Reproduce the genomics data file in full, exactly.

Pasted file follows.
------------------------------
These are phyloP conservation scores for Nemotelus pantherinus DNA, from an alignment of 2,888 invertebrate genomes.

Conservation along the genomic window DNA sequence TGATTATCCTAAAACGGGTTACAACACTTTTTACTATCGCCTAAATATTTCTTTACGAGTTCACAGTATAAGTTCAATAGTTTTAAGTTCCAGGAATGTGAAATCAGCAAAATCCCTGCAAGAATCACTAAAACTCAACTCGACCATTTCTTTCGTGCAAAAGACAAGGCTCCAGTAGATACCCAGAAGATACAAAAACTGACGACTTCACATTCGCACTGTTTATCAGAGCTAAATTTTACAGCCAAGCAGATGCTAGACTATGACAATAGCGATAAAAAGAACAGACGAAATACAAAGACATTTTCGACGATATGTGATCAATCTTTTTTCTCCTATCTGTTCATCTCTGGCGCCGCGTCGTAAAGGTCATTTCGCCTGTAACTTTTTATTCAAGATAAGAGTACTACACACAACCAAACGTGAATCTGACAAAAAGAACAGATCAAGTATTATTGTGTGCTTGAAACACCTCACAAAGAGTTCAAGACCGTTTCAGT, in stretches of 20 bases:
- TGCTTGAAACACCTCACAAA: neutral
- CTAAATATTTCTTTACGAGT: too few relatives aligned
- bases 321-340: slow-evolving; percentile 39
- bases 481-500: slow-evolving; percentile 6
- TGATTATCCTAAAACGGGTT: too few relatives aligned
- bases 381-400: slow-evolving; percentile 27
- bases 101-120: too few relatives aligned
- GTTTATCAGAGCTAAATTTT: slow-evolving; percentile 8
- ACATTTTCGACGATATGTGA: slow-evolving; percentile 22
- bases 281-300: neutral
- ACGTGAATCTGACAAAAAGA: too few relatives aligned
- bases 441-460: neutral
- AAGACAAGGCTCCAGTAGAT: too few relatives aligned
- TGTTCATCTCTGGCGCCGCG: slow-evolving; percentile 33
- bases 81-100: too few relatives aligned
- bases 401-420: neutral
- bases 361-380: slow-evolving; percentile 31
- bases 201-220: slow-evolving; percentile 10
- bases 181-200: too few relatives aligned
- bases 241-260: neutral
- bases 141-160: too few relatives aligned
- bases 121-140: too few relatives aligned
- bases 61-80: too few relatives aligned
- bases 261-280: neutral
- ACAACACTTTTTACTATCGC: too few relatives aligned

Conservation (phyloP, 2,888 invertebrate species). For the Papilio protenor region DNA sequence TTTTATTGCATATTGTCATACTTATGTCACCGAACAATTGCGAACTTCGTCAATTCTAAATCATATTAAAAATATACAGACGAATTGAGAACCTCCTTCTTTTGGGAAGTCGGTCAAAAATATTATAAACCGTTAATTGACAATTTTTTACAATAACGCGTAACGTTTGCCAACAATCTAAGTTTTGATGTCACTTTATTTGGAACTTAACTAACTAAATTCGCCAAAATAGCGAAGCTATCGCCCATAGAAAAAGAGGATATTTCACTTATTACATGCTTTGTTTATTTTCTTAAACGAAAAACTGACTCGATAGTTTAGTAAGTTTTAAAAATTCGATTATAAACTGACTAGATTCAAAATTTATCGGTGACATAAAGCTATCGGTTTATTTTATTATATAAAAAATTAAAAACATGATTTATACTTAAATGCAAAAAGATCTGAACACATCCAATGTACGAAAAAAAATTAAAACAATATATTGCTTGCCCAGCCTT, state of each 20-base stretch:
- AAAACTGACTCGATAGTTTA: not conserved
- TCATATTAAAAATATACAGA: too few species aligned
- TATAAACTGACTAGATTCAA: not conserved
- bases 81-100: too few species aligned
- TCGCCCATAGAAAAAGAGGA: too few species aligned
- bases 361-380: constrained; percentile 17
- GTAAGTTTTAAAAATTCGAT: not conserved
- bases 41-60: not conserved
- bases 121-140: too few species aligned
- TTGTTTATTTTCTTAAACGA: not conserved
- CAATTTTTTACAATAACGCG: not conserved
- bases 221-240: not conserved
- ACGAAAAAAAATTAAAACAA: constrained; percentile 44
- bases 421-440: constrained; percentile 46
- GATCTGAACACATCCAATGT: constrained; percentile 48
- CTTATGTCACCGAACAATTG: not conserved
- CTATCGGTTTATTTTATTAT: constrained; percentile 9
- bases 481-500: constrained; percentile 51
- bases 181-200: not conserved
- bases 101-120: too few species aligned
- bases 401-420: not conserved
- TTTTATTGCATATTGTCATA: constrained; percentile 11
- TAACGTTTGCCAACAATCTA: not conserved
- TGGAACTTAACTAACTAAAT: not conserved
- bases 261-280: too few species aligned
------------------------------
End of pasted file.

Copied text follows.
These are phyloP conservation scores for Nemotelus pantherinus DNA, from an alignment of 2,888 invertebrate genomes.

Conservation along the genomic window DNA sequence TGATTATCCTAAAACGGGTTACAACACTTTTTACTATCGCCTAAATATTTCTTTACGAGTTCACAGTATAAGTTCAATAGTTTTAAGTTCCAGGAATGTGAAATCAGCAAAATCCCTGCAAGAATCACTAAAACTCAACTCGACCATTTCTTTCGTGCAAAAGACAAGGCTCCAGTAGATACCCAGAAGATACAAAAACTGACGACTTCACATTCGCACTGTTTATCAGAGCTAAATTTTACAGCCAAGCAGATGCTAGACTATGACAATAGCGATAAAAAGAACAGACGAAATACAAAGACATTTTCGACGATATGTGATCAATCTTTTTTCTCCTATCTGTTCATCTCTGGCGCCGCGTCGTAAAGGTCATTTCGCCTGTAACTTTTTATTCAAGATAAGAGTACTACACACAACCAAACGTGAATCTGACAAAAAGAACAGATCAAGTATTATTGTGTGCTTGAAACACCTCACAAAGAGTTCAAGACCGTTTCAGT, in stretches of 20 bases:
- TGCTTGAAACACCTCACAAA: neutral
- CTAAATATTTCTTTACGAGT: too few relatives aligned
- bases 321-340: slow-evolving; percentile 39
- bases 481-500: slow-evolving; percentile 6
- TGATTATCCTAAAACGGGTT: too few relatives aligned
- bases 381-400: slow-evolving; percentile 27
- bases 101-120: too few relatives aligned
- GTTTATCAGAGCTAAATTTT: slow-evolving; percentile 8
- ACATTTTCGACGATATGTGA: slow-evolving; percentile 22
- bases 281-300: neutral
- ACGTGAATCTGACAAAAAGA: too few relatives aligned
- bases 441-460: neutral
- AAGACAAGGCTCCAGTAGAT: too few relatives aligned
- TGTTCATCTCTGGCGCCGCG: slow-evolving; percentile 33
- bases 81-100: too few relatives aligned
- bases 401-420: neutral
- bases 361-380: slow-evolving; percentile 31
- bases 201-220: slow-evolving; percentile 10
- bases 181-200: too few relatives aligned
- bases 241-260: neutral
- bases 141-160: too few relatives aligned
- bases 121-140: too few relatives aligned
- bases 61-80: too few relatives aligned
- bases 261-280: neutral
- ACAACACTTTTTACTATCGC: too few relatives aligned

Conservation (phyloP, 2,888 invertebrate species). For the Papilio protenor region DNA sequence TTTTATTGCATATTGTCATACTTATGTCACCGAACAATTGCGAACTTCGTCAATTCTAAATCATATTAAAAATATACAGACGAATTGAGAACCTCCTTCTTTTGGGAAGTCGGTCAAAAATATTATAAACCGTTAATTGACAATTTTTTACAATAACGCGTAACGTTTGCCAACAATCTAAGTTTTGATGTCACTTTATTTGGAACTTAACTAACTAAATTCGCCAAAATAGCGAAGCTATCGCCCATAGAAAAAGAGGATATTTCACTTATTACATGCTTTGTTTATTTTCTTAAACGAAAAACTGACTCGATAGTTTAGTAAGTTTTAAAAATTCGATTATAAACTGACTAGATTCAAAATTTATCGGTGACATAAAGCTATCGGTTTATTTTATTATATAAAAAATTAAAAACATGATTTATACTTAAATGCAAAAAGATCTGAACACATCCAATGTACGAAAAAAAATTAAAACAATATATTGCTTGCCCAGCCTT, state of each 20-base stretch:
- AAAACTGACTCGATAGTTTA: not conserved
- TCATATTAAAAATATACAGA: too few species aligned
- TATAAACTGACTAGATTCAA: not conserved
- bases 81-100: too few species aligned
- TCGCCCATAGAAAAAGAGGA: too few species aligned
- bases 361-380: constrained; percentile 17
- GTAAGTTTTAAAAATTCGAT: not conserved
- bases 41-60: not conserved
- bases 121-140: too few species aligned
- TTGTTTATTTTCTTAAACGA: not conserved
- CAATTTTTTACAATAACGCG: not conserved
- bases 221-240: not conserved
- ACGAAAAAAAATTAAAACAA: constrained; percentile 44
- bases 421-440: constrained; percentile 46
- GATCTGAACACATCCAATGT: constrained; percentile 48
- CTTATGTCACCGAACAATTG: not conserved
- CTATCGGTTTATTTTATTAT: constrained; percentile 9
- bases 481-500: constrained; percentile 51
- bases 181-200: not conserved
- bases 101-120: too few species aligned
- bases 401-420: not conserved
- TTTTATTGCATATTGTCATA: constrained; percentile 11
- TAACGTTTGCCAACAATCTA: not conserved
- TGGAACTTAACTAACTAAAT: not conserved
- bases 261-280: too few species aligned